It is very common for a closely held corporation to be controlled by one individual, a single family, or a small group of shareholders. This characteristic also holds true even where a large percentage (yet less than controlling share) of a corporation’s stock is owned by a public shareholder, while the controlling number of shares is in the hands of an individual or a private group of shareholders. In such atypical cases, closely held corporations are often being singled out for special tax treatment. The converse of this reality is that the present of a public shareholder may reduce substantially many of the tax problems (for example, in the are of the tax on accumulated earnings).

3. Management by Owners

In a closely held corporation, the shareholders and the operating executives are often the same individuals. Moreover, in many cases, the stock held by these individuals is not merely an investment, but rather the principal source of income.

4. Restricted Ownership

Closely held corporations are also often “closed” corporations. This means it is often difficult for an outsider to obtain stock in a closely held corporation, and it is difficult for a current shareholder to sell stock except to other shareholders or the corporation itself. Very often, this situation arises intentionally as part of the legal structure of the corporation as defined by the Shareholder agreements.

Conclusion

As one see, usually a closely held corporation is generally a corporation that is owned, controlled and managed by a few private shareholders; the stock of such corporation is neither traded frequently nor listed on any of stock exchanges. These are obviously only the most common characteristics. There plenty of variations which may also be classified as “closely held corporations”, but even these variations usually share most of these common characteristics.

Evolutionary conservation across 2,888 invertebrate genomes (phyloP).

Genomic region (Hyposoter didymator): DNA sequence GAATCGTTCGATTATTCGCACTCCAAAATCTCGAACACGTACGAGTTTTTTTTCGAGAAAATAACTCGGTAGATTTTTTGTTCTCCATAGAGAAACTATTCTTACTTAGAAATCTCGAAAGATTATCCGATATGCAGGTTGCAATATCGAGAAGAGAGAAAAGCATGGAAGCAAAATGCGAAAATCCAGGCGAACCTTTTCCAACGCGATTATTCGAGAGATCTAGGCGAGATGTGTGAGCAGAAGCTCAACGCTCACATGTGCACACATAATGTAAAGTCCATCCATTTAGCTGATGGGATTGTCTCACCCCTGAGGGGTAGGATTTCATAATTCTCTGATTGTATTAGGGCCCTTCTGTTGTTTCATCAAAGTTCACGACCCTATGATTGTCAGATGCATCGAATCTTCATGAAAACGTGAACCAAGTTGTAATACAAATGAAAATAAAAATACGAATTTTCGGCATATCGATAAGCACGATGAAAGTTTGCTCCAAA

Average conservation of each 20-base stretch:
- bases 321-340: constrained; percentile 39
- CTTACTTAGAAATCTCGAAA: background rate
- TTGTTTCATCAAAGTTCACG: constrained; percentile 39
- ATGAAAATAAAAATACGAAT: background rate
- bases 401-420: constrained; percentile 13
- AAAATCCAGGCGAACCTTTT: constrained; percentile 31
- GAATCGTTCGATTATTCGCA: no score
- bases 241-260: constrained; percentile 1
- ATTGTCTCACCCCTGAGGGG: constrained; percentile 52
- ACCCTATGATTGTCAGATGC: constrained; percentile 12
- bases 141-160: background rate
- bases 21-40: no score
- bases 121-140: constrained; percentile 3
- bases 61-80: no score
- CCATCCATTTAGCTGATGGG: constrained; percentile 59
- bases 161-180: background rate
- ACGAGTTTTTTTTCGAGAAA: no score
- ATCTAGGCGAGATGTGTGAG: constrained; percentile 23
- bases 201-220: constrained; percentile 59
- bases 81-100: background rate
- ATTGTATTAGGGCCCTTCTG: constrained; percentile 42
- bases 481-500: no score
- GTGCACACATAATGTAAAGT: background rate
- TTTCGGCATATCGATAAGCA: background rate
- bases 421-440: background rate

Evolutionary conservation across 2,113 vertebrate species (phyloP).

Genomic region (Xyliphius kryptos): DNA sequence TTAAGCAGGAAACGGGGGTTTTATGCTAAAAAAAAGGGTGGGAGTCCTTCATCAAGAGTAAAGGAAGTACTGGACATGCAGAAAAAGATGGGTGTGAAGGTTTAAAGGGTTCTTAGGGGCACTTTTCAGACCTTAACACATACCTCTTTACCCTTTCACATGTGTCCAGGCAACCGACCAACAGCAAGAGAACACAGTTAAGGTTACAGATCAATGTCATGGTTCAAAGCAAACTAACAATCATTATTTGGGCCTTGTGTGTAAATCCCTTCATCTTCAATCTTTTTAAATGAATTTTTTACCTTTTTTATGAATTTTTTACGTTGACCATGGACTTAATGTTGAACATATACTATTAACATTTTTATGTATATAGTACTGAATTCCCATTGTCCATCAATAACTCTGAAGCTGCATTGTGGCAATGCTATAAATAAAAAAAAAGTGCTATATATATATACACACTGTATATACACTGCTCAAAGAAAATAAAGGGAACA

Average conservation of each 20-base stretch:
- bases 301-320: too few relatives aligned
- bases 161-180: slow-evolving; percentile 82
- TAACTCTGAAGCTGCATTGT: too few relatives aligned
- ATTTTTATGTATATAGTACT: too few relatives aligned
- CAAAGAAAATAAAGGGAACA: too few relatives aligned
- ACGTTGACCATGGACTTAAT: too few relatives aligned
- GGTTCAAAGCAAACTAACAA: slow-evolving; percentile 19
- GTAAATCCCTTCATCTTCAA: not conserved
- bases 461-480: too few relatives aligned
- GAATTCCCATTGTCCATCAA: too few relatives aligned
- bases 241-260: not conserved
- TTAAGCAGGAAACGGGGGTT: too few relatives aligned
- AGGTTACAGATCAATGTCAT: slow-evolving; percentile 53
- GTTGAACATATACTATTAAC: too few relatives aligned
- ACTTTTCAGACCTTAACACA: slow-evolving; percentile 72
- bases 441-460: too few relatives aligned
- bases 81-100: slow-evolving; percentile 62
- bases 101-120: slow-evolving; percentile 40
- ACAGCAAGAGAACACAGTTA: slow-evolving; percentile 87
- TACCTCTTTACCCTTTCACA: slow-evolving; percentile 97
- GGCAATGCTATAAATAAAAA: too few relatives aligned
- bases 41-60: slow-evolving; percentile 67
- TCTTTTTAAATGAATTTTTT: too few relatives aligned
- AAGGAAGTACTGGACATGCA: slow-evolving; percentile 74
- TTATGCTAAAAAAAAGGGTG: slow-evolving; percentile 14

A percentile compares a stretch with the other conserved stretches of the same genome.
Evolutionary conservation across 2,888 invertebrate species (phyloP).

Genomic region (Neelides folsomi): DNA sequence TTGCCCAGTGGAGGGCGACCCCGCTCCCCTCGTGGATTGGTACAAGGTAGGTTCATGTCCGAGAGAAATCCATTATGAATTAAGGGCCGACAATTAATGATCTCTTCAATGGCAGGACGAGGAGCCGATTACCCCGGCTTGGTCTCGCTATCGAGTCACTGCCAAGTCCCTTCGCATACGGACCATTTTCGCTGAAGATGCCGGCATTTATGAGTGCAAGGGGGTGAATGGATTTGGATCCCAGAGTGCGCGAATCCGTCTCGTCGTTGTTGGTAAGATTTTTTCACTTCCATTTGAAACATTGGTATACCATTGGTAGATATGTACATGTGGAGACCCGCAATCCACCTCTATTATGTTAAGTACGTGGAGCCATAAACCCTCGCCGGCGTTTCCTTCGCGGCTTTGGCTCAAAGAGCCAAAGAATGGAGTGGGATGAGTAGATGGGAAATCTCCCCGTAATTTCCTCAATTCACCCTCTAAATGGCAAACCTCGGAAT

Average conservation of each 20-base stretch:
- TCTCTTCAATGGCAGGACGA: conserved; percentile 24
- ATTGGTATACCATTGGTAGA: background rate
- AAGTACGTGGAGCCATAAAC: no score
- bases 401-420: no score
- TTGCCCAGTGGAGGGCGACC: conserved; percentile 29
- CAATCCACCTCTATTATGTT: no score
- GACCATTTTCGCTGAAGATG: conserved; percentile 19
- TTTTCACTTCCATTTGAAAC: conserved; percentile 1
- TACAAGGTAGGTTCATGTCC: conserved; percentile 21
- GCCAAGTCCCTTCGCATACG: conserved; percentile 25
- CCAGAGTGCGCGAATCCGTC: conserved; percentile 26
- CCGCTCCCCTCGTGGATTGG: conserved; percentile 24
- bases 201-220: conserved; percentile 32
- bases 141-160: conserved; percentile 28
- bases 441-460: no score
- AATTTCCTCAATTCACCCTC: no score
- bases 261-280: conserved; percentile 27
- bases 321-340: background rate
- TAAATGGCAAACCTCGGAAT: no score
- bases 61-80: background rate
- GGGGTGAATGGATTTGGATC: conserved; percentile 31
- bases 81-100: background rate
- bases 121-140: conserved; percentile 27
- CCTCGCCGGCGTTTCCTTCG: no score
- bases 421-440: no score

Reduce Your Self Employment Tax with a New Health Insurance Deduction

Due to the enactment of the Small Business Jobs Act of 2010, self-employed taxpayers who pay their own health insurance costs can now reduce their net earnings from self-employment by these costs. Previously, the self-employed health insurance deduction was allowed only for income tax purposes. For tax year 2010, however, self-employed taxpayers can also reduce their net earnings from self employment subject to self-employment taxes on Schedule SE by the amount of self-employed health insurance deduction claimed on line 29 on Form 1040.

Taxpayers can claim the self-employed health insurance deduction if the insurance plan is established under their business and if any of the following are true:

a) They were self-employed and had a net profit for the year,
b) They used one of the optional methods to figure net earnings from self-employment on Schedule SE, or
c) They received wages from an S corporation in which the taxpayer was a more-than-2-percent shareholder.

Contact a Sherayzen Law Office Minneapolis tax lawyer who can help you properly plan your tax strategy to take advantage of the Internal Revenue Code.

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Minnesota LLC Formation V: Member Control Agreement